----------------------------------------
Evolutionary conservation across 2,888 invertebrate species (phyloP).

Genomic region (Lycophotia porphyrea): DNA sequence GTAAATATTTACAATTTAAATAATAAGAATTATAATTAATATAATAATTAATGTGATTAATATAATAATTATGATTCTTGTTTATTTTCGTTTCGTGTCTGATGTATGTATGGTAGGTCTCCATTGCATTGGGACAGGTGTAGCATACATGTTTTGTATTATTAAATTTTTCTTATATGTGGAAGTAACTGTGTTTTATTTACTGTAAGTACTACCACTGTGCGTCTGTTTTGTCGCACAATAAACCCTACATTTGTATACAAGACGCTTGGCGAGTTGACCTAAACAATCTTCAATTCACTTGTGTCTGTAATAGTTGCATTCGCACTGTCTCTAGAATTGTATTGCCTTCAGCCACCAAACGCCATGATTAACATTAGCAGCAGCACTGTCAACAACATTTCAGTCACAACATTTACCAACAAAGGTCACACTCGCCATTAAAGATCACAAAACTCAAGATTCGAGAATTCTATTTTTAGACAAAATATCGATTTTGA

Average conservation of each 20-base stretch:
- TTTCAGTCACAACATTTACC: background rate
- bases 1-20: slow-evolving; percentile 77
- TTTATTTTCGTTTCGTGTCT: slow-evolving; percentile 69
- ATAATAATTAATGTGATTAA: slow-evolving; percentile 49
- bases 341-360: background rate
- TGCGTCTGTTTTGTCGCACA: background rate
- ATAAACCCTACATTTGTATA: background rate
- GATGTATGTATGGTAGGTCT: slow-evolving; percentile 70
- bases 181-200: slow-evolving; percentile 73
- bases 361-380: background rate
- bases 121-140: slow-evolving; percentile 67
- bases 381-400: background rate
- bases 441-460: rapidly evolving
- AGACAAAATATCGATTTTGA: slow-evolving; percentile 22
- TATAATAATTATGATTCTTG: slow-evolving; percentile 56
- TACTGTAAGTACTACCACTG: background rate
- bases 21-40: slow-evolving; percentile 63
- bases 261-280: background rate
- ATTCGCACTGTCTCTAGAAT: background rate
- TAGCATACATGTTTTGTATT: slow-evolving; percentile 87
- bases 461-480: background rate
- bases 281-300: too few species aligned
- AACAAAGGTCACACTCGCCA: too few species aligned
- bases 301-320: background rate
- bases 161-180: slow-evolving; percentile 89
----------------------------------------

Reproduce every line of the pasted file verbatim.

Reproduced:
Evolutionary conservation across 2,888 invertebrate species (phyloP).

Genomic region (Lycophotia porphyrea): DNA sequence GTAAATATTTACAATTTAAATAATAAGAATTATAATTAATATAATAATTAATGTGATTAATATAATAATTATGATTCTTGTTTATTTTCGTTTCGTGTCTGATGTATGTATGGTAGGTCTCCATTGCATTGGGACAGGTGTAGCATACATGTTTTGTATTATTAAATTTTTCTTATATGTGGAAGTAACTGTGTTTTATTTACTGTAAGTACTACCACTGTGCGTCTGTTTTGTCGCACAATAAACCCTACATTTGTATACAAGACGCTTGGCGAGTTGACCTAAACAATCTTCAATTCACTTGTGTCTGTAATAGTTGCATTCGCACTGTCTCTAGAATTGTATTGCCTTCAGCCACCAAACGCCATGATTAACATTAGCAGCAGCACTGTCAACAACATTTCAGTCACAACATTTACCAACAAAGGTCACACTCGCCATTAAAGATCACAAAACTCAAGATTCGAGAATTCTATTTTTAGACAAAATATCGATTTTGA

Average conservation of each 20-base stretch:
- TTTCAGTCACAACATTTACC: background rate
- bases 1-20: slow-evolving; percentile 77
- TTTATTTTCGTTTCGTGTCT: slow-evolving; percentile 69
- ATAATAATTAATGTGATTAA: slow-evolving; percentile 49
- bases 341-360: background rate
- TGCGTCTGTTTTGTCGCACA: background rate
- ATAAACCCTACATTTGTATA: background rate
- GATGTATGTATGGTAGGTCT: slow-evolving; percentile 70
- bases 181-200: slow-evolving; percentile 73
- bases 361-380: background rate
- bases 121-140: slow-evolving; percentile 67
- bases 381-400: background rate
- bases 441-460: rapidly evolving
- AGACAAAATATCGATTTTGA: slow-evolving; percentile 22
- TATAATAATTATGATTCTTG: slow-evolving; percentile 56
- TACTGTAAGTACTACCACTG: background rate
- bases 21-40: slow-evolving; percentile 63
- bases 261-280: background rate
- ATTCGCACTGTCTCTAGAAT: background rate
- TAGCATACATGTTTTGTATT: slow-evolving; percentile 87
- bases 461-480: background rate
- bases 281-300: too few species aligned
- AACAAAGGTCACACTCGCCA: too few species aligned
- bases 301-320: background rate
- bases 161-180: slow-evolving; percentile 89